Schwab’s subscription pricing draws younger clients, more lucrative accounts
Schwab’s robo advisor — which has added $1 billion in new client assets in the last three months — is attracting younger clients with bigger accounts, Bernie Clark, head of Schwab’s RIA channel, told attendees at the SourceMedia In|Vest conference.
About 37% of clients on the digital advice platform are new to Schwab, Clark said, refuting a comment made by Barry Ritholtz earlier that morning that suggested the company was simply moving money from “left pocket to right pocket.”
“Please make no mistake about it — $1 billion is real money,” Clark said.
A “high percentage” of Schwab’s new robo clients are millennials, according to Clark. The average account size is also larger now — about $300,000 to $400,000. He did not specify what the average account size was prior to the March launch of Schwab’s new pricing model.
“We think the digital offering, the self-help digital offering, with these added plans as well as portfolios, is a way in the future for many mass affluent [clients] — and others who want to actually self direct themselves,” Clark said.
This digital offering may not always be a subscription-based model, Clark said, although he noted that Schwab is satisfied with the early results of the program.
Across the industry, “[subscription pricing] is the way of the now. Will it be the way of the future? We’ll see," said Clark. He notes that J.P. Morgan Chase CEO Jamie Dimon has described the bank as "a collection of subscription services."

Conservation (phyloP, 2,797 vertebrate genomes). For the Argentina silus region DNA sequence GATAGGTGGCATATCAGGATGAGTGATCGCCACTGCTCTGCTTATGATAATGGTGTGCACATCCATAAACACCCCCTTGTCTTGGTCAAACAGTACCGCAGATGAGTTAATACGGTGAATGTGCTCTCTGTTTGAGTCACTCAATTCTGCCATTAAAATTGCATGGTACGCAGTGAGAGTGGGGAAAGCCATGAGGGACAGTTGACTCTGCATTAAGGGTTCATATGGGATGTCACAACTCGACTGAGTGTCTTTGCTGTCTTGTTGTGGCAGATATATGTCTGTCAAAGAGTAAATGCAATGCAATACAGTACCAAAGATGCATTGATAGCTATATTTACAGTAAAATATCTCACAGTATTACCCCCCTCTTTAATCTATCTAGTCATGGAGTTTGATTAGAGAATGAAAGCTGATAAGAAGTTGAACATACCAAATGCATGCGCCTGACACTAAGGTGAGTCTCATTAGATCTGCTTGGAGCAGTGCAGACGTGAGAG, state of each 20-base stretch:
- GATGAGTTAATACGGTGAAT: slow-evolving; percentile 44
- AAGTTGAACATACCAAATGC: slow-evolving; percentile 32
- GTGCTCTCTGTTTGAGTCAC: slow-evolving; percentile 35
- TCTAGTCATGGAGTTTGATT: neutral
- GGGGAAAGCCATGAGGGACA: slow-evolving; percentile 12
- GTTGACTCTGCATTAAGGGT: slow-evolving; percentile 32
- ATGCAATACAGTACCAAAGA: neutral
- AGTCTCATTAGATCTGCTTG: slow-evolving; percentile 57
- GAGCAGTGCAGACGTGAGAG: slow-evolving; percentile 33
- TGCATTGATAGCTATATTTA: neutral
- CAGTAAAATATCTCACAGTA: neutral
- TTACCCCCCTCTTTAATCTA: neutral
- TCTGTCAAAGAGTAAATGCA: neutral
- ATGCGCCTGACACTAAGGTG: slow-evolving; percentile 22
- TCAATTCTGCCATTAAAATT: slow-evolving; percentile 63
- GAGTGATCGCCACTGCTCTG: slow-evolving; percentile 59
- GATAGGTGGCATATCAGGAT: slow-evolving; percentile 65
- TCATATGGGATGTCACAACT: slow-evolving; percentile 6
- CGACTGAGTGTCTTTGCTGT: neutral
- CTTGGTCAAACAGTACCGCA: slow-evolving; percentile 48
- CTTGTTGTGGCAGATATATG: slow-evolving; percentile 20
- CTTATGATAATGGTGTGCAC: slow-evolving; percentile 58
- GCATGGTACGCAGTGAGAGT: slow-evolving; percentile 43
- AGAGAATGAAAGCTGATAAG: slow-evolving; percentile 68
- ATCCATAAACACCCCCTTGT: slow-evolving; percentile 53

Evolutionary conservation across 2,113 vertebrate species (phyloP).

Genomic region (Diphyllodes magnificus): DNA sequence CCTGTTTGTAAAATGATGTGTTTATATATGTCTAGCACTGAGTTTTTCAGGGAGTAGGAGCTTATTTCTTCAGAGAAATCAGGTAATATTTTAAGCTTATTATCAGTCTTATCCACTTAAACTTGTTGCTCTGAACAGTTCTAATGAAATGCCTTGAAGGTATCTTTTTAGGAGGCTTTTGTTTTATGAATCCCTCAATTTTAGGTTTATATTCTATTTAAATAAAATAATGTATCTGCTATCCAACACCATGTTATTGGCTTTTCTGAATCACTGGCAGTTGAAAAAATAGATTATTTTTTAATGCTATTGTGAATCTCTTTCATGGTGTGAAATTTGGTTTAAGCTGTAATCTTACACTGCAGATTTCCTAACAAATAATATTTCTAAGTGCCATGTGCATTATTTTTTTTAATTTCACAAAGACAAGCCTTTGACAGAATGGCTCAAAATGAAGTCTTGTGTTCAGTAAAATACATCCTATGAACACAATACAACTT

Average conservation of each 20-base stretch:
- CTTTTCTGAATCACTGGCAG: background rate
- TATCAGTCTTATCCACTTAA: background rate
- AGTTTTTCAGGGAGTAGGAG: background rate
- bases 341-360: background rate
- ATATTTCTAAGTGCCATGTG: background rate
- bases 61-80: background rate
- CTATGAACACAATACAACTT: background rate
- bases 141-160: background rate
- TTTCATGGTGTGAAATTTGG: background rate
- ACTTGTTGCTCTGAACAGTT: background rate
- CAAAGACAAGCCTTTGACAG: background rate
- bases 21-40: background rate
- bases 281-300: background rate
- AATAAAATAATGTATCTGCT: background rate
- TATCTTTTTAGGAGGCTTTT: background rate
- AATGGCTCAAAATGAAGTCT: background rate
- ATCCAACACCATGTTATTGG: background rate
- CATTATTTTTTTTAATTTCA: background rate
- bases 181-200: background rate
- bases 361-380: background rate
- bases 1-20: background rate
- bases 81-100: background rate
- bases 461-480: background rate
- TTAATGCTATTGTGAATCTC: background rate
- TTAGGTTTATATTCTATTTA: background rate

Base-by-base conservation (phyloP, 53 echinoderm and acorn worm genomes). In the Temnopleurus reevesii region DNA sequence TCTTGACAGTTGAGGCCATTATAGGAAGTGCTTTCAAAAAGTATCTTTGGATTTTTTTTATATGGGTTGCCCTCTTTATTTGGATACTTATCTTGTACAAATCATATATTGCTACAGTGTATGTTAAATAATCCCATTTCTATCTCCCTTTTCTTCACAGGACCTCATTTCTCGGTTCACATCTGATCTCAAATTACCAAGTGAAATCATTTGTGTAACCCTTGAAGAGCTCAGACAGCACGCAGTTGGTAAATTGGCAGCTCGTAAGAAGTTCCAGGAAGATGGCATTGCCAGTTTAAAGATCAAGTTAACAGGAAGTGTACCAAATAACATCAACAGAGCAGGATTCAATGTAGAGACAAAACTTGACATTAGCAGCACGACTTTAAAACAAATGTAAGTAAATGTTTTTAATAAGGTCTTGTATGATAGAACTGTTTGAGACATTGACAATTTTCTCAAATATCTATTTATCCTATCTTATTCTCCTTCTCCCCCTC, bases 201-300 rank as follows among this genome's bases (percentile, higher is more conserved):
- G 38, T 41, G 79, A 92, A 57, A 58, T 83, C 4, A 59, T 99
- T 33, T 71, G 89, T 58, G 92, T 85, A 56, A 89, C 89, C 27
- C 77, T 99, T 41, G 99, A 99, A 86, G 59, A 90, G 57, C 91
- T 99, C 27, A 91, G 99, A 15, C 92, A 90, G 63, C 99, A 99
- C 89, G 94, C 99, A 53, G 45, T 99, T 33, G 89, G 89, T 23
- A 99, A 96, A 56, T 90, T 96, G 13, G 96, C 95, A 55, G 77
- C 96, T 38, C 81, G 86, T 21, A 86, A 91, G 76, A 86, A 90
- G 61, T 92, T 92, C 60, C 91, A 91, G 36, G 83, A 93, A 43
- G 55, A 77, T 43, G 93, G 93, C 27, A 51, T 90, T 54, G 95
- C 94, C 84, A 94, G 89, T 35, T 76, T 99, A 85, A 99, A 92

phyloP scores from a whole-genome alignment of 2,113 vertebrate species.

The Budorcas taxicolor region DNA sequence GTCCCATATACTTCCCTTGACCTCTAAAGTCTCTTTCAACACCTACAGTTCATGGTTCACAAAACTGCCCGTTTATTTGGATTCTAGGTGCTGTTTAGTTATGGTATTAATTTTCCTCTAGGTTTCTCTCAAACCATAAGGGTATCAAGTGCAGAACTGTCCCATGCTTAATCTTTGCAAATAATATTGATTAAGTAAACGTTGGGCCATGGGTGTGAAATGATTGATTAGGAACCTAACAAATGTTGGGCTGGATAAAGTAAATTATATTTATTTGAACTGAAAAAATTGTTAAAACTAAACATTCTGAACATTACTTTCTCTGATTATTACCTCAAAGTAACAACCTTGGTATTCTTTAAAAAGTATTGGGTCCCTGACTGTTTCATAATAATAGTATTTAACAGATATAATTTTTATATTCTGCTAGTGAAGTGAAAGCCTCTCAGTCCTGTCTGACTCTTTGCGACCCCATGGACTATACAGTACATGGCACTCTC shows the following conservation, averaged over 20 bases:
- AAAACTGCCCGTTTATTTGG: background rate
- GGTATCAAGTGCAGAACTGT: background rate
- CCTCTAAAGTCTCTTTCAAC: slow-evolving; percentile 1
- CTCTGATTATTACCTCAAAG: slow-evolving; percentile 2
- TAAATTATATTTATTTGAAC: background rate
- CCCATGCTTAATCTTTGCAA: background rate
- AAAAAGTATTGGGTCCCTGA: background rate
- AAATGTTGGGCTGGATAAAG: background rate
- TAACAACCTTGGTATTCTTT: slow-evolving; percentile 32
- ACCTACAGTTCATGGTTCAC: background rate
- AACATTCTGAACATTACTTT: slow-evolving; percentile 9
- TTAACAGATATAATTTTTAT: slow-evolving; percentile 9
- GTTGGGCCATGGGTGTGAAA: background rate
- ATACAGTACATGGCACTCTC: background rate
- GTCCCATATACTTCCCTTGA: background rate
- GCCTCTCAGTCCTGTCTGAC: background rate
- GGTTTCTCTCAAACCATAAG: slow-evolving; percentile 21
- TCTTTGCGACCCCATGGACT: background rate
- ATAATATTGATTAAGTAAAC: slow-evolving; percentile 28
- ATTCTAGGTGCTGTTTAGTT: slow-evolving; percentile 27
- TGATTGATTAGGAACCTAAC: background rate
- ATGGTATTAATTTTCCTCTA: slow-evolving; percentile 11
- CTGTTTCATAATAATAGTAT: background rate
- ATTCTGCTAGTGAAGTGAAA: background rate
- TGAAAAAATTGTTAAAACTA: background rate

"You wouldn't have heard that even just a short couple of years ago,” Clark said.
Even with about $3.5 trillion in client assets, Schwab has less than 10% of the overall U.S. wealth market, Clark said.
“We're all just scratching the surface, and new ways of doing business are going to be so critically important in the future,” he said.
RIAs are becoming more receptive to the benefits of digital advice, however. “Advisors are coming to the game, but really they’ve been looking at it as a next gen tool,” Clark said. Ideally, the appeal of digital offerings will expand beyond young investors: “Great technologies attract clients of all ages,” he said.
Clark warned that there will continue to be pressure on various pricing models.
“One of the challenges in the industry is so much of the industry bases [its] pricing on assets, and so much of the value comes outside of the assets,” Clark said, adding later: “I think that's a reconciliation that we'll see coming in the future.”
As for the potential $2 billion purchase of USAA’s wealth and brokerage units?
“We certainly won’t comment on rumors in the marketplace, but thanks for asking,” Clark said.